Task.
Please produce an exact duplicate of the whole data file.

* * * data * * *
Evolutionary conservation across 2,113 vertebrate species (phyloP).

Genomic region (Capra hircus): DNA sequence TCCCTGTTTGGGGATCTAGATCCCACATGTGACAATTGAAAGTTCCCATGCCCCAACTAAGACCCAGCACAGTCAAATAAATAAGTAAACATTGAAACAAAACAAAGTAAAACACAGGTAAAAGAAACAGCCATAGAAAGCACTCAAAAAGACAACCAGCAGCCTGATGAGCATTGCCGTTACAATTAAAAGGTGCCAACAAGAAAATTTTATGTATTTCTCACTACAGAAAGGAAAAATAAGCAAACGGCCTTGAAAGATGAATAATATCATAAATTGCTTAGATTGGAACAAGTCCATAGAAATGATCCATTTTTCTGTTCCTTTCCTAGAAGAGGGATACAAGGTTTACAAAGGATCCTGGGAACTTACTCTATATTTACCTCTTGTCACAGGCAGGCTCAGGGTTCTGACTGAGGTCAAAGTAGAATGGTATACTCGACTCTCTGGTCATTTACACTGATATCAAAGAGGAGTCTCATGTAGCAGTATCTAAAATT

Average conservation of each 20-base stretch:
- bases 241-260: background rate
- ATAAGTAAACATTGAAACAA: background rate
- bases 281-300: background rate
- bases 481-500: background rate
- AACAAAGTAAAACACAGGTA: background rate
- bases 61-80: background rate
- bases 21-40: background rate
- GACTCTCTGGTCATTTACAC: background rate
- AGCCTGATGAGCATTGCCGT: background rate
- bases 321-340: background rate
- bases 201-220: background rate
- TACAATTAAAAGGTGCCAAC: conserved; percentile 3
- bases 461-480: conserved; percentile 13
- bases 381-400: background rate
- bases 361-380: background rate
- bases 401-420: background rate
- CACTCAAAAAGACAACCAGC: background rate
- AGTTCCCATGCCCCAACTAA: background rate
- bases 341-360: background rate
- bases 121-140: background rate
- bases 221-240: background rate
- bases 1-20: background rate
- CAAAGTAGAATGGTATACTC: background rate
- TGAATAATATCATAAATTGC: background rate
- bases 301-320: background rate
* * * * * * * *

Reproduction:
Evolutionary conservation across 2,113 vertebrate species (phyloP).

Genomic region (Capra hircus): DNA sequence TCCCTGTTTGGGGATCTAGATCCCACATGTGACAATTGAAAGTTCCCATGCCCCAACTAAGACCCAGCACAGTCAAATAAATAAGTAAACATTGAAACAAAACAAAGTAAAACACAGGTAAAAGAAACAGCCATAGAAAGCACTCAAAAAGACAACCAGCAGCCTGATGAGCATTGCCGTTACAATTAAAAGGTGCCAACAAGAAAATTTTATGTATTTCTCACTACAGAAAGGAAAAATAAGCAAACGGCCTTGAAAGATGAATAATATCATAAATTGCTTAGATTGGAACAAGTCCATAGAAATGATCCATTTTTCTGTTCCTTTCCTAGAAGAGGGATACAAGGTTTACAAAGGATCCTGGGAACTTACTCTATATTTACCTCTTGTCACAGGCAGGCTCAGGGTTCTGACTGAGGTCAAAGTAGAATGGTATACTCGACTCTCTGGTCATTTACACTGATATCAAAGAGGAGTCTCATGTAGCAGTATCTAAAATT

Average conservation of each 20-base stretch:
- bases 241-260: background rate
- ATAAGTAAACATTGAAACAA: background rate
- bases 281-300: background rate
- bases 481-500: background rate
- AACAAAGTAAAACACAGGTA: background rate
- bases 61-80: background rate
- bases 21-40: background rate
- GACTCTCTGGTCATTTACAC: background rate
- AGCCTGATGAGCATTGCCGT: background rate
- bases 321-340: background rate
- bases 201-220: background rate
- TACAATTAAAAGGTGCCAAC: conserved; percentile 3
- bases 461-480: conserved; percentile 13
- bases 381-400: background rate
- bases 361-380: background rate
- bases 401-420: background rate
- CACTCAAAAAGACAACCAGC: background rate
- AGTTCCCATGCCCCAACTAA: background rate
- bases 341-360: background rate
- bases 121-140: background rate
- bases 221-240: background rate
- bases 1-20: background rate
- CAAAGTAGAATGGTATACTC: background rate
- TGAATAATATCATAAATTGC: background rate
- bases 301-320: background rate